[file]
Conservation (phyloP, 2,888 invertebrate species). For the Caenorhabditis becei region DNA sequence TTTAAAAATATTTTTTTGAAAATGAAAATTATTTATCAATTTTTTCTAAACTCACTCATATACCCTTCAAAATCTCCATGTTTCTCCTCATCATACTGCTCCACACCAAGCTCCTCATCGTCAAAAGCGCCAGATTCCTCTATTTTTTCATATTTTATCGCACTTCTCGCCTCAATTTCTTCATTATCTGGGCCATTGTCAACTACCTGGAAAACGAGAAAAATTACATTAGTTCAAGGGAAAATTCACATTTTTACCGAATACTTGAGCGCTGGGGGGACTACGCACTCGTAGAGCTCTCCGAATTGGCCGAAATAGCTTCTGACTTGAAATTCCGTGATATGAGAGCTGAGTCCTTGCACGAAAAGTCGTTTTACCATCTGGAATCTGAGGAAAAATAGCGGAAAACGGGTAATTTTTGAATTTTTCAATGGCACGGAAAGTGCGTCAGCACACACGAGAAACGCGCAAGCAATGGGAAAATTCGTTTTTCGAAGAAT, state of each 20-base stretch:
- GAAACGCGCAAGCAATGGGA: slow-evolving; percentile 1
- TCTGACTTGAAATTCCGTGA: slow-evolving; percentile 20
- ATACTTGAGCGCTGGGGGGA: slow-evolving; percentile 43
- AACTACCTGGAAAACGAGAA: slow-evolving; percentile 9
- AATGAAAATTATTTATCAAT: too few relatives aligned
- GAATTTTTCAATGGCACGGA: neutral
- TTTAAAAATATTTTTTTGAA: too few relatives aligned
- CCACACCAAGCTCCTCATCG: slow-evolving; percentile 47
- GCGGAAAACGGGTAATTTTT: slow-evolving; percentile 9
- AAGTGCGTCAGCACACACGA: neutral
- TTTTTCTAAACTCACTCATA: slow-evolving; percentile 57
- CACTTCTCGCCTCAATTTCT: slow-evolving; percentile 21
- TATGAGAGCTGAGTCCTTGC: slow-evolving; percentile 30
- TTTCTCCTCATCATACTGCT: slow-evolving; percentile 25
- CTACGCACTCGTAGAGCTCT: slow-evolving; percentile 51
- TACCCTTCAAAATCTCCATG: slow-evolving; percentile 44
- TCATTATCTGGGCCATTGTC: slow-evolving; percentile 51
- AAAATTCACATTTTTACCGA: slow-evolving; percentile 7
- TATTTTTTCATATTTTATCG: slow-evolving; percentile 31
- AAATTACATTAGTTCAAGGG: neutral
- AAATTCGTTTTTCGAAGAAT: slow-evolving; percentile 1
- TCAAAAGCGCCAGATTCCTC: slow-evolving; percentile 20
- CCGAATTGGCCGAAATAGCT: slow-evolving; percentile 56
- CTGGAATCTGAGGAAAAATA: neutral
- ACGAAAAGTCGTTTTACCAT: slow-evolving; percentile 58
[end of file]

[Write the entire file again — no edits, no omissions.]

Conservation (phyloP, 2,888 invertebrate species). For the Caenorhabditis becei region DNA sequence TTTAAAAATATTTTTTTGAAAATGAAAATTATTTATCAATTTTTTCTAAACTCACTCATATACCCTTCAAAATCTCCATGTTTCTCCTCATCATACTGCTCCACACCAAGCTCCTCATCGTCAAAAGCGCCAGATTCCTCTATTTTTTCATATTTTATCGCACTTCTCGCCTCAATTTCTTCATTATCTGGGCCATTGTCAACTACCTGGAAAACGAGAAAAATTACATTAGTTCAAGGGAAAATTCACATTTTTACCGAATACTTGAGCGCTGGGGGGACTACGCACTCGTAGAGCTCTCCGAATTGGCCGAAATAGCTTCTGACTTGAAATTCCGTGATATGAGAGCTGAGTCCTTGCACGAAAAGTCGTTTTACCATCTGGAATCTGAGGAAAAATAGCGGAAAACGGGTAATTTTTGAATTTTTCAATGGCACGGAAAGTGCGTCAGCACACACGAGAAACGCGCAAGCAATGGGAAAATTCGTTTTTCGAAGAAT, state of each 20-base stretch:
- GAAACGCGCAAGCAATGGGA: slow-evolving; percentile 1
- TCTGACTTGAAATTCCGTGA: slow-evolving; percentile 20
- ATACTTGAGCGCTGGGGGGA: slow-evolving; percentile 43
- AACTACCTGGAAAACGAGAA: slow-evolving; percentile 9
- AATGAAAATTATTTATCAAT: too few relatives aligned
- GAATTTTTCAATGGCACGGA: neutral
- TTTAAAAATATTTTTTTGAA: too few relatives aligned
- CCACACCAAGCTCCTCATCG: slow-evolving; percentile 47
- GCGGAAAACGGGTAATTTTT: slow-evolving; percentile 9
- AAGTGCGTCAGCACACACGA: neutral
- TTTTTCTAAACTCACTCATA: slow-evolving; percentile 57
- CACTTCTCGCCTCAATTTCT: slow-evolving; percentile 21
- TATGAGAGCTGAGTCCTTGC: slow-evolving; percentile 30
- TTTCTCCTCATCATACTGCT: slow-evolving; percentile 25
- CTACGCACTCGTAGAGCTCT: slow-evolving; percentile 51
- TACCCTTCAAAATCTCCATG: slow-evolving; percentile 44
- TCATTATCTGGGCCATTGTC: slow-evolving; percentile 51
- AAAATTCACATTTTTACCGA: slow-evolving; percentile 7
- TATTTTTTCATATTTTATCG: slow-evolving; percentile 31
- AAATTACATTAGTTCAAGGG: neutral
- AAATTCGTTTTTCGAAGAAT: slow-evolving; percentile 1
- TCAAAAGCGCCAGATTCCTC: slow-evolving; percentile 20
- CCGAATTGGCCGAAATAGCT: slow-evolving; percentile 56
- CTGGAATCTGAGGAAAAATA: neutral
- ACGAAAAGTCGTTTTACCAT: slow-evolving; percentile 58